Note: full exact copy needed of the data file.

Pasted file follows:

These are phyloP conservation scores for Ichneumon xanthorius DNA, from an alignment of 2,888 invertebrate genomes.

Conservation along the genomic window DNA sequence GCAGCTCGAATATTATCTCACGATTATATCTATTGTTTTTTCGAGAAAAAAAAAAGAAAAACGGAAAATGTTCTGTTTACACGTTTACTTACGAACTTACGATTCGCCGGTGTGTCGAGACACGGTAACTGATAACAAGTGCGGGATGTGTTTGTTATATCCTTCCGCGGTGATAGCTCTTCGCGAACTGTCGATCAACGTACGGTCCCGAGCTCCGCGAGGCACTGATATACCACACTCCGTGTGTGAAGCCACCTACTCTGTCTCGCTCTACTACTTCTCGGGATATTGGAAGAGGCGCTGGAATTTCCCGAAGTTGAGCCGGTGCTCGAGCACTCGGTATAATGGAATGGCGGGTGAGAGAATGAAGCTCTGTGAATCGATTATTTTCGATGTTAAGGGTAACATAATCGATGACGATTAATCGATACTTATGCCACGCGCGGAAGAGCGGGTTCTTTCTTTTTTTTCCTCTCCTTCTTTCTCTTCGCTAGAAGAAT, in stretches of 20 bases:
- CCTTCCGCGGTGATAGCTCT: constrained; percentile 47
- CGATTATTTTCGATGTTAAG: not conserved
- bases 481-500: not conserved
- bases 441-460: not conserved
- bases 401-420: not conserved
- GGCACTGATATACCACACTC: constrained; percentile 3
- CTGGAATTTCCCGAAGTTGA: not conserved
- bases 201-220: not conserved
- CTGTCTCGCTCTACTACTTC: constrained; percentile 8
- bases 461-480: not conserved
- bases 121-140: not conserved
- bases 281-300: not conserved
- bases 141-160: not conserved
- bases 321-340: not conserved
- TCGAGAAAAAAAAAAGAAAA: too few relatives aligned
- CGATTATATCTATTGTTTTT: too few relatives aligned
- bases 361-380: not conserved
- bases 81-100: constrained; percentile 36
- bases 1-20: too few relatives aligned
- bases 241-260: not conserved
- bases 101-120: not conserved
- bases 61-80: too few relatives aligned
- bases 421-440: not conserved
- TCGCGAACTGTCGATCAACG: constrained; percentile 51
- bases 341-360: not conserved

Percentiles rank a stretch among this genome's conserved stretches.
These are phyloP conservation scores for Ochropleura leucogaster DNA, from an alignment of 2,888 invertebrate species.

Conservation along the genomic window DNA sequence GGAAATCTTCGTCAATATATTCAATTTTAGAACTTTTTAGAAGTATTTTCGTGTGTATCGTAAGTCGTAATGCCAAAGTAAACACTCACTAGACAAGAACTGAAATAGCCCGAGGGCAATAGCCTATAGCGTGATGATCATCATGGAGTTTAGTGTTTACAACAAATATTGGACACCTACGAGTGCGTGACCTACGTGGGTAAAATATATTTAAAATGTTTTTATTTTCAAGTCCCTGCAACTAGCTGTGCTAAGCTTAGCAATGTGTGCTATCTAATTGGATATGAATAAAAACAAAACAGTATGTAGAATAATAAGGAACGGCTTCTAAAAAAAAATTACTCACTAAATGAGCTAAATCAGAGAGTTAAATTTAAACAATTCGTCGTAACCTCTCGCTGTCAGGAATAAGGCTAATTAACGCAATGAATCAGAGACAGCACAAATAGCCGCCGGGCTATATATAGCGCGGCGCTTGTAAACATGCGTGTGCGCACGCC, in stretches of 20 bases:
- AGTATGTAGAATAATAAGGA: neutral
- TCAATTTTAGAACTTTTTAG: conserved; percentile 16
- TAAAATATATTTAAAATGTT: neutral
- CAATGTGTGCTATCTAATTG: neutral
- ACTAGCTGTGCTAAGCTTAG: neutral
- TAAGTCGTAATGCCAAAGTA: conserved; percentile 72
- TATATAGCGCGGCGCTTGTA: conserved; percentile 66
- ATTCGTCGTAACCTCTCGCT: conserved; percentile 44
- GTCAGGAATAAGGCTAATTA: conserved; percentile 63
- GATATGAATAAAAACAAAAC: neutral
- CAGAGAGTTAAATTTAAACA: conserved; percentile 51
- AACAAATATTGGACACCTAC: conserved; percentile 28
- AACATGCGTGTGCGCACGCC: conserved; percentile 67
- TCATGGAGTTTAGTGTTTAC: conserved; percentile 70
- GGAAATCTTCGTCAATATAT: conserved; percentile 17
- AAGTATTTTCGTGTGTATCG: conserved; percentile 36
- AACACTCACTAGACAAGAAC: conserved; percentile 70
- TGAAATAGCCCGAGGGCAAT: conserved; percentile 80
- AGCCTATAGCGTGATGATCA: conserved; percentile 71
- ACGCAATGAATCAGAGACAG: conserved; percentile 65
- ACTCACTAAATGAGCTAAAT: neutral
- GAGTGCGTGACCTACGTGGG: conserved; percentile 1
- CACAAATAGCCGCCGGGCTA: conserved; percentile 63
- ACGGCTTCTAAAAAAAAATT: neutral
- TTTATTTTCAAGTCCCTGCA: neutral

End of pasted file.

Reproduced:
These are phyloP conservation scores for Ichneumon xanthorius DNA, from an alignment of 2,888 invertebrate genomes.

Conservation along the genomic window DNA sequence GCAGCTCGAATATTATCTCACGATTATATCTATTGTTTTTTCGAGAAAAAAAAAAGAAAAACGGAAAATGTTCTGTTTACACGTTTACTTACGAACTTACGATTCGCCGGTGTGTCGAGACACGGTAACTGATAACAAGTGCGGGATGTGTTTGTTATATCCTTCCGCGGTGATAGCTCTTCGCGAACTGTCGATCAACGTACGGTCCCGAGCTCCGCGAGGCACTGATATACCACACTCCGTGTGTGAAGCCACCTACTCTGTCTCGCTCTACTACTTCTCGGGATATTGGAAGAGGCGCTGGAATTTCCCGAAGTTGAGCCGGTGCTCGAGCACTCGGTATAATGGAATGGCGGGTGAGAGAATGAAGCTCTGTGAATCGATTATTTTCGATGTTAAGGGTAACATAATCGATGACGATTAATCGATACTTATGCCACGCGCGGAAGAGCGGGTTCTTTCTTTTTTTTCCTCTCCTTCTTTCTCTTCGCTAGAAGAAT, in stretches of 20 bases:
- CCTTCCGCGGTGATAGCTCT: constrained; percentile 47
- CGATTATTTTCGATGTTAAG: not conserved
- bases 481-500: not conserved
- bases 441-460: not conserved
- bases 401-420: not conserved
- GGCACTGATATACCACACTC: constrained; percentile 3
- CTGGAATTTCCCGAAGTTGA: not conserved
- bases 201-220: not conserved
- CTGTCTCGCTCTACTACTTC: constrained; percentile 8
- bases 461-480: not conserved
- bases 121-140: not conserved
- bases 281-300: not conserved
- bases 141-160: not conserved
- bases 321-340: not conserved
- TCGAGAAAAAAAAAAGAAAA: too few relatives aligned
- CGATTATATCTATTGTTTTT: too few relatives aligned
- bases 361-380: not conserved
- bases 81-100: constrained; percentile 36
- bases 1-20: too few relatives aligned
- bases 241-260: not conserved
- bases 101-120: not conserved
- bases 61-80: too few relatives aligned
- bases 421-440: not conserved
- TCGCGAACTGTCGATCAACG: constrained; percentile 51
- bases 341-360: not conserved

Percentiles rank a stretch among this genome's conserved stretches.
These are phyloP conservation scores for Ochropleura leucogaster DNA, from an alignment of 2,888 invertebrate species.

Conservation along the genomic window DNA sequence GGAAATCTTCGTCAATATATTCAATTTTAGAACTTTTTAGAAGTATTTTCGTGTGTATCGTAAGTCGTAATGCCAAAGTAAACACTCACTAGACAAGAACTGAAATAGCCCGAGGGCAATAGCCTATAGCGTGATGATCATCATGGAGTTTAGTGTTTACAACAAATATTGGACACCTACGAGTGCGTGACCTACGTGGGTAAAATATATTTAAAATGTTTTTATTTTCAAGTCCCTGCAACTAGCTGTGCTAAGCTTAGCAATGTGTGCTATCTAATTGGATATGAATAAAAACAAAACAGTATGTAGAATAATAAGGAACGGCTTCTAAAAAAAAATTACTCACTAAATGAGCTAAATCAGAGAGTTAAATTTAAACAATTCGTCGTAACCTCTCGCTGTCAGGAATAAGGCTAATTAACGCAATGAATCAGAGACAGCACAAATAGCCGCCGGGCTATATATAGCGCGGCGCTTGTAAACATGCGTGTGCGCACGCC, in stretches of 20 bases:
- AGTATGTAGAATAATAAGGA: neutral
- TCAATTTTAGAACTTTTTAG: conserved; percentile 16
- TAAAATATATTTAAAATGTT: neutral
- CAATGTGTGCTATCTAATTG: neutral
- ACTAGCTGTGCTAAGCTTAG: neutral
- TAAGTCGTAATGCCAAAGTA: conserved; percentile 72
- TATATAGCGCGGCGCTTGTA: conserved; percentile 66
- ATTCGTCGTAACCTCTCGCT: conserved; percentile 44
- GTCAGGAATAAGGCTAATTA: conserved; percentile 63
- GATATGAATAAAAACAAAAC: neutral
- CAGAGAGTTAAATTTAAACA: conserved; percentile 51
- AACAAATATTGGACACCTAC: conserved; percentile 28
- AACATGCGTGTGCGCACGCC: conserved; percentile 67
- TCATGGAGTTTAGTGTTTAC: conserved; percentile 70
- GGAAATCTTCGTCAATATAT: conserved; percentile 17
- AAGTATTTTCGTGTGTATCG: conserved; percentile 36
- AACACTCACTAGACAAGAAC: conserved; percentile 70
- TGAAATAGCCCGAGGGCAAT: conserved; percentile 80
- AGCCTATAGCGTGATGATCA: conserved; percentile 71
- ACGCAATGAATCAGAGACAG: conserved; percentile 65
- ACTCACTAAATGAGCTAAAT: neutral
- GAGTGCGTGACCTACGTGGG: conserved; percentile 1
- CACAAATAGCCGCCGGGCTA: conserved; percentile 63
- ACGGCTTCTAAAAAAAAATT: neutral
- TTTATTTTCAAGTCCCTGCA: neutral